Turn That Noise Down - Leonard Cohen

So many well-known albums turn 30 this year and Steve Taylor-Bryant and Susan Omand travel back to 1988 to revisit some of the sounds of their youth that made parents shout "Turn that noise down!" This week Steve listens as Leonard Cohen says I'm Your Man...

My love of Leonard Cohen is no secret, his often haunting vocals are the soundtrack to my life and where they may depress some, and there is joy in my heart when I listen. I have various albums, compilations, tracks from film inclusions floating about the office but I didn’t have a copy of this particular release so off to the online music store I did travel and yet again I was not disappointed.

I knew most of the tracks and they are all classic Cohen containing barbs, self-deprecating humour, and a glorious look at love and romance delivered in his unique gravel (I was born like this/ I had no choice/ I was born with the gift of a golden voice) and authoritative tone. First We Take Manhattan is a six minute tune of unexpected synth like eighties goodness, a pop soundtrack with real dark undertones in the vocal which is followed by a corny sax intro to Ain’t No Cure for Love that just seems to work with Cohen’s poetic delivery, it shouldn’t but it does. Everybody Knows is my all-time favourite Leonard Cohen song. From my first experience of it in the wonderful Christian Slater film Pump up the Volume I have been hooked by it. I loved the almost depressing viewpoint of life that it seemed to give me when I was a younger man but as I have matured the lyric has grown with me and I no longer feel like I am being kept out of a secret that ‘everybody knows’. The beautiful plucked acoustic guitar underneath the driving pulse of synthesiser is musically brilliant, at first listen I missed the very discreet backing vocal that adds an angelic feel to the song, and it just builds and builds and grips you tightly by the soul and never lets you go. The title track has a bit more of a smoky jazz club feel to it, with the swing cymbal in the background elevating the lyric, Take This Waltz (Paris Version) shows that no one should be scared to drive a song with an oompha backdrop. Jazz Police is the fastest I think I have ever heard Cohen sing and the song on first listen makes you call Batshit crazy, but after thirty odd listens – nope, it’s still Batshit crazy, I love it. I Can’t Forget is good but feels out of place amongst so many epic tunes, it is more bog standard than I remember. Tower of Song is one I didn’t quite ‘get’ when I was younger but now, as I age as ungracefully as is possible, the song has new meaning for me, starting with a lyric that pretty much sums up my last years “Well, my friends are gone and my hair is grey/I ache in the places where I used to play” and just makes more sense as I get through it.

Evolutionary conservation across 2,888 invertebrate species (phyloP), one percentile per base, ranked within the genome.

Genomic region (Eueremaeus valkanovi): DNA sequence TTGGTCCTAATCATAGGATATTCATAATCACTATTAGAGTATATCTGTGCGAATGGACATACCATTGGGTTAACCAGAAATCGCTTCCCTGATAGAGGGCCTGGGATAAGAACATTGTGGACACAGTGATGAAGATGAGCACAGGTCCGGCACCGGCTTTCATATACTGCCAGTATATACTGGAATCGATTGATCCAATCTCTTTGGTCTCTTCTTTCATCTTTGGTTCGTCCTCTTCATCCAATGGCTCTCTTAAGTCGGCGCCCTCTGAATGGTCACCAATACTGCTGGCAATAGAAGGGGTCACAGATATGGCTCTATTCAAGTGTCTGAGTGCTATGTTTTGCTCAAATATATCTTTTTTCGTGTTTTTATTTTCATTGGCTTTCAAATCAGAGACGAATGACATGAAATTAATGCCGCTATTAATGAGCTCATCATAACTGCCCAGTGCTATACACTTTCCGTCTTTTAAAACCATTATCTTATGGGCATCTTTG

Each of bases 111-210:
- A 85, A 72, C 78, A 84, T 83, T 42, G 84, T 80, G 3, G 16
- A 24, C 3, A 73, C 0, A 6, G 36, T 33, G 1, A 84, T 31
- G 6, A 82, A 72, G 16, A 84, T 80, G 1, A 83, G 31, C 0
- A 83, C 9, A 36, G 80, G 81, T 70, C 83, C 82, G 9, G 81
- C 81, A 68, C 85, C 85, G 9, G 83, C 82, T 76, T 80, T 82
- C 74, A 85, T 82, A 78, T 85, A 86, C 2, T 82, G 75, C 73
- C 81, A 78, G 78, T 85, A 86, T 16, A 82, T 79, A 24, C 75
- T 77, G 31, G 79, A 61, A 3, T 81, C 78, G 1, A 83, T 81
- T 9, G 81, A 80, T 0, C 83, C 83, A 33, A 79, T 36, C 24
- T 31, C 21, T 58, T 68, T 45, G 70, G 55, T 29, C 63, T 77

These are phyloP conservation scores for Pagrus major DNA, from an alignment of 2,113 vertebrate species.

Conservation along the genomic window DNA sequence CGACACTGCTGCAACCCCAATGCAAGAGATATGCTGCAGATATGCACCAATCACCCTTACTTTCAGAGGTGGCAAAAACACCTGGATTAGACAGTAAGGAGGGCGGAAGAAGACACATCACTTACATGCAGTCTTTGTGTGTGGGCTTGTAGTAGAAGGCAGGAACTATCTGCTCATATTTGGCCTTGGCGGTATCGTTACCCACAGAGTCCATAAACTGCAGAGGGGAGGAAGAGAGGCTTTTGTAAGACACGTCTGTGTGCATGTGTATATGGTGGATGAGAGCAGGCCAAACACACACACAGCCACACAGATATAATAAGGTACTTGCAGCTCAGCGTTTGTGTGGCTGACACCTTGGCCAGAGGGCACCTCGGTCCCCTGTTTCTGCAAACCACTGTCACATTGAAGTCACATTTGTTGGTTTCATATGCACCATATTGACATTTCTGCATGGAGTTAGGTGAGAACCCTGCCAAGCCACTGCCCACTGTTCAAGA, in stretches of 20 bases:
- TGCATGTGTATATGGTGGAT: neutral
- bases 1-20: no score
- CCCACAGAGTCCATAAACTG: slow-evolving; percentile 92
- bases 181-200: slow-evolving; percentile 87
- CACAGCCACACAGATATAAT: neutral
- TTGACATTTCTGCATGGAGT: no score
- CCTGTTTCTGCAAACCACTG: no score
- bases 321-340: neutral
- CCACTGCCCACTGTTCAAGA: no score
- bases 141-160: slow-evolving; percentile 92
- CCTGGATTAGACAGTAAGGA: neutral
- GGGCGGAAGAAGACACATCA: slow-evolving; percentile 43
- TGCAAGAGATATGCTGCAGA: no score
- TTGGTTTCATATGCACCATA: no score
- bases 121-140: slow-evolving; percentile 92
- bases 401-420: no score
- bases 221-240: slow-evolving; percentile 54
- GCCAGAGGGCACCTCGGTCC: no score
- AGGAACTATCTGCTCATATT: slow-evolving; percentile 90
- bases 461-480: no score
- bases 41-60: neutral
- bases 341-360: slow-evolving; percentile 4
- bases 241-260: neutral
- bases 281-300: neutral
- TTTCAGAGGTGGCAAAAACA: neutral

Leonard Cohen means a lot to me, it’s like we have gone through all our trials and tribulations together and whilst, if I was compiling a collection together, some of the tracks on I’m Your Man wouldn’t make the cut there is still much to enjoy and many emotions to play out whilst you listen. If you don’t own a copy it’s worth a purchase.

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